I watched my first ever DH race in 2010 at a National round at Stromlo, that was in the pouring rain and even after that all I wanted to do was get a DH bike. It was around the same time when I started to follow the world cup circuit a little bit but I was still so young. I rode DH on my XC bike while I still raced Motocross until 2012 when I started racing Mountain bikes and got my first DH bike. From then I started racing at club and state level before progression to racing national races to then a few international races like Crankworx before finally this year, being able to race the world cup circuit.

Who are some of the riders that you’ve always looked up to in the sport?

I have always looked up to people for their attitude towards racing and their riding style. A few of them are Troy Brosnan, Loic Bruni and Greg Minnaar. It is so rad to be able to be on the same team as Troy now and to be able to learn and gain from his experience.

Your sister Sian has obviously been quite instrumental in your riding career, both of you have grown up riding and heading to the races together, etc. Was it tough having to make the decision to run a separate program this season without you guys being on the same team?

Sian and I have always been really close and tried to help each other where we could, we have always been on the same bike and ran everything together until this year when I joined Canyon. It felt weird at first when we were running different things but we were still always close and looked out for each other!

Tell us one thing about Sian that most people wouldn’t know?

Most people don’t know how good Sian was on a Moto! I started racing when I was 6 and 2 years later I convinced Sian to give it a go. After a few years of racing together and gaining experience, she wasn’t too much behind me! There were no womens categories at races so she had no choice but to race the boys, and she gave them a hard time! At some of the state races she was getting top 10 in the mens class! I’ll never forget when she made some boys cry because she beat them! Haha

When was the last time she beat you in a race? Haha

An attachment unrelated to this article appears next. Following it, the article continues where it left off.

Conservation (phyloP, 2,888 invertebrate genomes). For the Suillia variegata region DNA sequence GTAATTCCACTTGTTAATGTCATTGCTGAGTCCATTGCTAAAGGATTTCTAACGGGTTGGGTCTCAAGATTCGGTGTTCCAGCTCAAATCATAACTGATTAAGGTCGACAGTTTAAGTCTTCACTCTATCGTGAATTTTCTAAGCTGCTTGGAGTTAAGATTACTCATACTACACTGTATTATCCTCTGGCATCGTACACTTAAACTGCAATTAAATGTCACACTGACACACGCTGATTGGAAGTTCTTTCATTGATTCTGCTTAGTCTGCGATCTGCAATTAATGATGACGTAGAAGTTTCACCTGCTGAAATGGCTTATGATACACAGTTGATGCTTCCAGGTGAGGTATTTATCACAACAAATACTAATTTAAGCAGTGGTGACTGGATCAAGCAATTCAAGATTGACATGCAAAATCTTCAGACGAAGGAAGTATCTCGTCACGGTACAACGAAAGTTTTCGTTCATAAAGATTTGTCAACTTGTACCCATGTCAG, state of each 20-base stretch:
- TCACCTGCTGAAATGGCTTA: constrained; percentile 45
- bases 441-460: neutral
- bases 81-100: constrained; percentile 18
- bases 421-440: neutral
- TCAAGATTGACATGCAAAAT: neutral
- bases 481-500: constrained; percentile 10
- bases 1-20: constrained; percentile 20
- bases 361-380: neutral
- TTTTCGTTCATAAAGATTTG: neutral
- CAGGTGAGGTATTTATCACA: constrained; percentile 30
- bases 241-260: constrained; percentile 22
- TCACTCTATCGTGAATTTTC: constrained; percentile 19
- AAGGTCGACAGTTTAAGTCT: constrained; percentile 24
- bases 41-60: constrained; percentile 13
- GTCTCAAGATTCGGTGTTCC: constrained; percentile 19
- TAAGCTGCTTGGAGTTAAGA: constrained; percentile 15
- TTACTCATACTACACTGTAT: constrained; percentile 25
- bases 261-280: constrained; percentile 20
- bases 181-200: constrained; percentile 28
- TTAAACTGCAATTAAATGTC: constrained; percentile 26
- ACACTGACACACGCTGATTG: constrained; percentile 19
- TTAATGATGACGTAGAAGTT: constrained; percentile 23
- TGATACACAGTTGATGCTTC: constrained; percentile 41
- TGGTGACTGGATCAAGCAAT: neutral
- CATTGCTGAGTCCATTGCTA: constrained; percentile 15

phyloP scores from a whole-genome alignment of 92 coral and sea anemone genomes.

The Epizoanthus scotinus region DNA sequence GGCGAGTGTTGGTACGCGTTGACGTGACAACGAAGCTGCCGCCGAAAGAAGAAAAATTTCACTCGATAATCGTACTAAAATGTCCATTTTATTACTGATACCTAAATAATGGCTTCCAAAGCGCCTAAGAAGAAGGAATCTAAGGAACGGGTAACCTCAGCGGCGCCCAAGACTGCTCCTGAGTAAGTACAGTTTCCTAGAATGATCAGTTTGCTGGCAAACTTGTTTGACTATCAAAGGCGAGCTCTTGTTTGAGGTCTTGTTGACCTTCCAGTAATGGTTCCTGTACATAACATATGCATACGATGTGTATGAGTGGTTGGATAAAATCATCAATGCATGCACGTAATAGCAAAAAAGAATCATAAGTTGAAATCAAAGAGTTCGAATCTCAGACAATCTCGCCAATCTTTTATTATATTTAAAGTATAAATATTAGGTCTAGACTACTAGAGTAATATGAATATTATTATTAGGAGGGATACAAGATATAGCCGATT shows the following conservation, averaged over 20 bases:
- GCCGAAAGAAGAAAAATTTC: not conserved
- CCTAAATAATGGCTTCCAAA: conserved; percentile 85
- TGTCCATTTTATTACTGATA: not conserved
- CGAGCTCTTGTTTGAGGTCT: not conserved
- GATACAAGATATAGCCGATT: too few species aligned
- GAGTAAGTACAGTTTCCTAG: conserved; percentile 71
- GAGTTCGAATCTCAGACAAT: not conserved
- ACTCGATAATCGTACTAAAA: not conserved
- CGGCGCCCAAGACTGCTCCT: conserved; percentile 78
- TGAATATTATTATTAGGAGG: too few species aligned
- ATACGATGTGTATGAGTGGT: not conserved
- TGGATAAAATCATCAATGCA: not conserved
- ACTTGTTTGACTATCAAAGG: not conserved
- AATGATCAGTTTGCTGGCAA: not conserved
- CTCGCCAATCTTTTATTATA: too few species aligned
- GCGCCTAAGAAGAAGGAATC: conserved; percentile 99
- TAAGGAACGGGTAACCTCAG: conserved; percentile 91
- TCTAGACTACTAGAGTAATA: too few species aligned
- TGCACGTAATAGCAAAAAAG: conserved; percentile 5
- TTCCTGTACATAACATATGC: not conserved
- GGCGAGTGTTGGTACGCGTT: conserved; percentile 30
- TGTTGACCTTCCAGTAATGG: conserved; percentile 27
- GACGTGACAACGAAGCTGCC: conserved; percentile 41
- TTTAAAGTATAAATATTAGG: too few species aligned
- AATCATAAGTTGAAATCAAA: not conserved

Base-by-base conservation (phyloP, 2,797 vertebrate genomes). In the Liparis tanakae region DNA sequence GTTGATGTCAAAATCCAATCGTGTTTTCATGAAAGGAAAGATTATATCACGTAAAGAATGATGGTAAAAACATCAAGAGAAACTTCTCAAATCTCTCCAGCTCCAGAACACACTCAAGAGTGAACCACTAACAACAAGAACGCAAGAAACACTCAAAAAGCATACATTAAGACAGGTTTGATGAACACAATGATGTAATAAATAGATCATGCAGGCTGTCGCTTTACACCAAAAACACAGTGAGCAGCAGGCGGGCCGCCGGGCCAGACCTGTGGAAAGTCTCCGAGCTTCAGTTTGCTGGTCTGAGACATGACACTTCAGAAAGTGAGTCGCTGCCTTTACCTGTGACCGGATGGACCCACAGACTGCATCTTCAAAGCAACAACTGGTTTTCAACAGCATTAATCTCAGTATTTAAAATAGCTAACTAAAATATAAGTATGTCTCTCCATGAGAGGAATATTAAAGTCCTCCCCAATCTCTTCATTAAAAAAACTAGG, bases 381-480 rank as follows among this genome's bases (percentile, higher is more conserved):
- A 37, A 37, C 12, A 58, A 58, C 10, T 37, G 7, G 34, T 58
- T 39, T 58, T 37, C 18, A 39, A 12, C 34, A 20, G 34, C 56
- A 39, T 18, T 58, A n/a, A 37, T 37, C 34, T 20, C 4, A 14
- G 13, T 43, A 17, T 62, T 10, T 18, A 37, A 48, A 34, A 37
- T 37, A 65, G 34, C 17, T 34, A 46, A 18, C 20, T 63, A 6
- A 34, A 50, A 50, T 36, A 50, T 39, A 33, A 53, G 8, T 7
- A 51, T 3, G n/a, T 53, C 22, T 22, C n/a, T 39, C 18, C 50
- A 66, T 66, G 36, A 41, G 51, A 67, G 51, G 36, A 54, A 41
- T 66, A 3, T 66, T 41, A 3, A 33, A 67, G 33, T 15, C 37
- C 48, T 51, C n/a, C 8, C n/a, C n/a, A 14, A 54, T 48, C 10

The last time she beat me at a race would be a race at the dinner table! Haha.  She loves a good feed and you do not want to get between her and food, especially when she is hangry!

You and your sis clearly have had some pretty amazing support from your folks. Tell us a bit about the roll that they’ve played in your riding life over the years?

Mum and Dad have had a huge part in our success today! Without the help and dedication of them we would never be where we are today. They have spent so much money on various things like buying us bikes until we could get some sponsors. Also all the time they have put in to help us, driving us for shuttles and to places to ride, taking us to races and taking time off work for that. Everything we have today, we owe it all to them!

What are some of your ultimate goals in your racing career mate?

For ultimate goals I only really have 1 and that is to be world champion! There is so much meaning behind it and I can’t wait to give it a go later this year! Other than that another big goal is to win the world cup overall! at the moment after 3 rounds I have the leaders jersey so I’m stoked to see how long I can keep it!

We heard a rumour that you’re currently trying to growing your luscious blond locks right down to your belt line out the back. Is that true?

No, not really. I have actually had it cut shorter given its Summer in Europe. The boys on the team keep threatening one day I’ll wake up and it will be shaved off, but I won’t let it go that easy!